Not sure where to put this, since it bears little resemblance to either a traditional hammock UQ ( for one thing, loft is close to ZERO!
) nor a pad. So moderators move as needed.
So I'm off today, and I notice my MacEntyre IX UQ has arrived. Dang, if the mail had just run an hour or two earlier, I could have already made a better test. But the temp was already about 70*F and rising. Still, I couldn't resist. I grab my HH with SS, and remove both UC and pad/Space blanket (I have seldom removed those over the last 3 years). I open the Tyvec package of two UQs. I was going to start with one, but the 2 "quilts" were attached to each other at each side grosgrain loop and at the head/foot suspension, and I was in a hurry, so I went with that.
It was the ultimate in simplicity to just attache it where I had attached the HHSS. On each end is some shock cord. I had no idea what to do with tension, as I have read that too tight is the main problem with this IX, but of course way too loose could be a problem also. So I place my HH prussick hooks for tarp and SS as loose, as close to the hammock, as I could. This still left the almost weightless quilt suspended up higher than the hammock, but there was a lot of stretch available from the suspension shock cord. So then I put the quilt under the hammock and in I went.
OK, it was not cold so I will have to wait a bit to really make a judgment about that. Still, I quickly became aware of a very warm back. Much as I do when I lay in the HHSS with pad and SB. But for now, there is nothing under me but the IX, period. So I quickly un-attache the IX UQ from the HH side tie outs, get back in, and after a few minutes of VERY warm back, I push the UQ aside. ( BTW, while official temp was about 70-72*F, I am on my back porch, completely in the shade, with the Sun still shining on the other side of the house. So I suspect I might have been a degree or two cooler, but who knows. There was a light intermittent breeze)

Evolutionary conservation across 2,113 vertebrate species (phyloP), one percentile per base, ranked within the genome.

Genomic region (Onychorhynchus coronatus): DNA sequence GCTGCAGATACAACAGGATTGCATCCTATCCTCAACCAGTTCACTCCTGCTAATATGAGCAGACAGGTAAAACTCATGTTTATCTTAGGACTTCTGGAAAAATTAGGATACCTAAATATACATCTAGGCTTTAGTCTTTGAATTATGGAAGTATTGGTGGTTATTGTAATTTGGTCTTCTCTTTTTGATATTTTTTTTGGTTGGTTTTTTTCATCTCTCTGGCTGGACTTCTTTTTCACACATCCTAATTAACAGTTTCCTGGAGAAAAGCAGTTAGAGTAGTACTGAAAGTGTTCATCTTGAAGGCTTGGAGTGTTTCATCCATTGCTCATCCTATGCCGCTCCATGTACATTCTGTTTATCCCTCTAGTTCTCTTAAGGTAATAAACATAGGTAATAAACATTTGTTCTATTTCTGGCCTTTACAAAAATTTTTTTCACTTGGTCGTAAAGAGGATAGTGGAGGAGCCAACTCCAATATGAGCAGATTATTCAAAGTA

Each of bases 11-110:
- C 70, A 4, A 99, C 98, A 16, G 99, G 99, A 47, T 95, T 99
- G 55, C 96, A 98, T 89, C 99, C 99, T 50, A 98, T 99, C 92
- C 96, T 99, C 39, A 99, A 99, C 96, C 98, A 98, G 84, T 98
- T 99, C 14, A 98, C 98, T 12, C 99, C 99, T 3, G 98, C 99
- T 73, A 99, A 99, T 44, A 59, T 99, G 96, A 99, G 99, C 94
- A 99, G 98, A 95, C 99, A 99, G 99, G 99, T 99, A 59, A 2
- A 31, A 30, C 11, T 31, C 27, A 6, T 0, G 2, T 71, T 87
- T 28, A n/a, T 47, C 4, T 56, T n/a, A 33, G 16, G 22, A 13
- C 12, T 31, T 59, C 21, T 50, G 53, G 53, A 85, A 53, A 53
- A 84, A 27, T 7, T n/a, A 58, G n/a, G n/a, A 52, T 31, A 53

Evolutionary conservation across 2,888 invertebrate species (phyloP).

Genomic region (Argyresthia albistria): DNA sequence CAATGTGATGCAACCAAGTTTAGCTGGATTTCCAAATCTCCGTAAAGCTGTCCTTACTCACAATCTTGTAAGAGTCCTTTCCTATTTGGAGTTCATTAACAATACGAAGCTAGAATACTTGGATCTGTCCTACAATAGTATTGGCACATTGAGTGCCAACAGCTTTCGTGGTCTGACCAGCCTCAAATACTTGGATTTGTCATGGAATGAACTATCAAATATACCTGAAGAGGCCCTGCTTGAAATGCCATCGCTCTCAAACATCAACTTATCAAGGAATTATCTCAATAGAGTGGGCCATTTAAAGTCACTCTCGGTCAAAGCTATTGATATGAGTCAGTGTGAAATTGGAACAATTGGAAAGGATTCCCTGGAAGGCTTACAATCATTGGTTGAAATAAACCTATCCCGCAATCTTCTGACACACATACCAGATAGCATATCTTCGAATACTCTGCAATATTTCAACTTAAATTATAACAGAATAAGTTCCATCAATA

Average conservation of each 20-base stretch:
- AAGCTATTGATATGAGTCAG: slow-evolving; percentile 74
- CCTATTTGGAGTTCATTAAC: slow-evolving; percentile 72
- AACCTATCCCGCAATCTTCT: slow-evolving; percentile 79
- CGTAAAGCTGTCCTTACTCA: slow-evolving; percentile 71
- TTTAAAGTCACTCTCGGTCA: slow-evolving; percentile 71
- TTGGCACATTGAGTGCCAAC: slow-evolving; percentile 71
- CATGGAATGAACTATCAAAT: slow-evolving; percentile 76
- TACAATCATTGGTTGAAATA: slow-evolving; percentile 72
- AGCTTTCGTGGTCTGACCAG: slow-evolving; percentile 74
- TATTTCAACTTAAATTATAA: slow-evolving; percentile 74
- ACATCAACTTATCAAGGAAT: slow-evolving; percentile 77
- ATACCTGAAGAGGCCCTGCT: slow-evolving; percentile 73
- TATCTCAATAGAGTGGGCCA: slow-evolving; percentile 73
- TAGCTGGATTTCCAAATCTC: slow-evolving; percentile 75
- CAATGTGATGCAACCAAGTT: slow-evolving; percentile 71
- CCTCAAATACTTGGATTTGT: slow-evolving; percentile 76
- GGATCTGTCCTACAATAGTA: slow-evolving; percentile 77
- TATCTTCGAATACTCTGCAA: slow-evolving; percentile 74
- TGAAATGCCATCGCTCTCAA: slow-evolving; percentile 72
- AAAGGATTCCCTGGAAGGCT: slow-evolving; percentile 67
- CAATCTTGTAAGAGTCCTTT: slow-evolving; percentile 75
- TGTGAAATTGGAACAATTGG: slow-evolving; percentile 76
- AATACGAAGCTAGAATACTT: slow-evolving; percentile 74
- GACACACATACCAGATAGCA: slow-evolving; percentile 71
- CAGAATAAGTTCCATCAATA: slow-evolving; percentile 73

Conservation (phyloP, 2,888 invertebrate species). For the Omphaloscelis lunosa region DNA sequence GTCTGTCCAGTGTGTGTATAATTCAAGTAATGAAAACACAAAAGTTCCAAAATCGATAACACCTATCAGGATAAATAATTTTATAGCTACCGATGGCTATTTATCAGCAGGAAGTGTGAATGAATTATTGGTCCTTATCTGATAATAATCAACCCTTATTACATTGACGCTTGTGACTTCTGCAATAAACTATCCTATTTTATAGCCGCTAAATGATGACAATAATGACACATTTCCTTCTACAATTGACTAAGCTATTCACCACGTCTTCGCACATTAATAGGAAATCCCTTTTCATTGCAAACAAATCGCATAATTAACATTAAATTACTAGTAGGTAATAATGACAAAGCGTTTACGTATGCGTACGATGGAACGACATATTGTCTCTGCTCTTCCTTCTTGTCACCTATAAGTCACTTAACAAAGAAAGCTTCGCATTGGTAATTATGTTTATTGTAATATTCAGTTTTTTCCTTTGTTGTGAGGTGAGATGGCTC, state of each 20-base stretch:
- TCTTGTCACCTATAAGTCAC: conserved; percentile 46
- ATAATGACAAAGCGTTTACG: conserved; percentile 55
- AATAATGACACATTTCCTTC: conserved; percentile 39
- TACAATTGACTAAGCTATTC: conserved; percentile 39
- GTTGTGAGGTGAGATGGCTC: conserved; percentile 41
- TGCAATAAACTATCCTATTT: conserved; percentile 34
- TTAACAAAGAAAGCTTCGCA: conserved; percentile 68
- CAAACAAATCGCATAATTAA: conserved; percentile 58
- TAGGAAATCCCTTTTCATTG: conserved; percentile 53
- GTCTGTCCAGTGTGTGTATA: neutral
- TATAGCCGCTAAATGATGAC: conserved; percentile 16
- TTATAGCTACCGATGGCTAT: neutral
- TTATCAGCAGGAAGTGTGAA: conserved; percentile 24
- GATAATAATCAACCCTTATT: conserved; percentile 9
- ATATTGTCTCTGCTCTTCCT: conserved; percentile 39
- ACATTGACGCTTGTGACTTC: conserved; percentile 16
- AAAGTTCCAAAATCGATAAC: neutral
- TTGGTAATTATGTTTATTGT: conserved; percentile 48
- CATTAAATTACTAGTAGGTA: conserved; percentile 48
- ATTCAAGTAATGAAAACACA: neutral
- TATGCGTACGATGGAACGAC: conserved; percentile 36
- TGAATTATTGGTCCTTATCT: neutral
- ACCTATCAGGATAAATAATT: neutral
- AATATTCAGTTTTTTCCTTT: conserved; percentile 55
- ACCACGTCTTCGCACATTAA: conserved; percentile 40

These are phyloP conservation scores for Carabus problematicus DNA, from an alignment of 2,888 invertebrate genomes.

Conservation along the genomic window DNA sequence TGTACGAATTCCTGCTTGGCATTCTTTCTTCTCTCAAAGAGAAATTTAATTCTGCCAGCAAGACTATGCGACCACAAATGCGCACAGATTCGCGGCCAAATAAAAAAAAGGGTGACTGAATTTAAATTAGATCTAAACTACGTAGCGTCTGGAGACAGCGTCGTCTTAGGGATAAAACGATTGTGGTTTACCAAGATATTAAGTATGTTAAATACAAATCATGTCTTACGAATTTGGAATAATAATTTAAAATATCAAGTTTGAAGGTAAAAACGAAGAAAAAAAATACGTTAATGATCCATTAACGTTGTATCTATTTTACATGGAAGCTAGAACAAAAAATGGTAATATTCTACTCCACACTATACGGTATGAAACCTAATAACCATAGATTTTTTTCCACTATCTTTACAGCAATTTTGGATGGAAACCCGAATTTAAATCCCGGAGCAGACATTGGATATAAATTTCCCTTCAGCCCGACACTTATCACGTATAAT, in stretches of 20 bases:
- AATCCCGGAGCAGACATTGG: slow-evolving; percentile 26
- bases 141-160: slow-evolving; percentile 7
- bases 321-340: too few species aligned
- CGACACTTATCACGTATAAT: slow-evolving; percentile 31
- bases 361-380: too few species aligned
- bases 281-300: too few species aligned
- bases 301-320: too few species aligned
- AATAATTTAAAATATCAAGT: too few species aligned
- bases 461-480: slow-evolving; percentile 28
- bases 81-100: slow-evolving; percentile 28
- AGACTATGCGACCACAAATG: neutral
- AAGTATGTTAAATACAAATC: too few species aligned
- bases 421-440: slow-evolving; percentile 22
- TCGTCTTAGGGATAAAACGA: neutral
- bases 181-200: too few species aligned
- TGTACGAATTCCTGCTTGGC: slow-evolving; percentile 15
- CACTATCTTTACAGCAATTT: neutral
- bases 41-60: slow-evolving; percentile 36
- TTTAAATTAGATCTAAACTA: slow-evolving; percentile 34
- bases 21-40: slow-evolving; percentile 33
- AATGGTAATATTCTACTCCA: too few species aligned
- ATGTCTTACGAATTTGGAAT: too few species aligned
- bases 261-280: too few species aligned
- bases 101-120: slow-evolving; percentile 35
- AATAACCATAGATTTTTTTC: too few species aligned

After I push the quilt aside, I become aware of a cool back, especially when the breeze blows. So I switch back and forth several times, and I can always quickly tell the difference. From about as cool as you would want your back to be while trying to sleep, to quite warm. So, what, I'm guessing- at least 10 or 20* difference, or maybe more? I have no idea, but a very noticeable difference. And more so with a breeze.
Then I cut the strings attaching the 2 quilts and separated them, and repeated the above on/off test. Once again, a clearly noticeable difference. But I think I could tell the dif was not as big as with both IX layers. How much dif is anybody's guess.
So, that's it for now. First impression: it's Da Bomb. Maybe Da Nuclear Bomb. It seems like the one layer of this ( what is the weight, < 3-4 oz?) ought to cover most of us in the summertime, and maybe
the very late spring or very early fall, depending on altitude and latitude, of course. (the other layer has no suspension so weighs even less) It could not be simpler to use, bulk is low, weight is extremely low, it may well provide significant wind block and water worries should be minimal. While usable temp ranges(and one layer vs two or more) and spot coverage( will there be any gaps along the legs or butt?) are yet to be determined, what is not to like? Some unknown but significant amount of warmth, by itself or augmenting all manner of quilts, with all of the benefits listed above? Shazamm! With a big WhoooBuddy on top! I look forward to determining, by experiment, the many ways this can be used alone and for warmth boost of various under quilts.
MacEntyre of the MMP fame ( and TeeDee who has gone this same route with IX UQs), you are quite the innovator!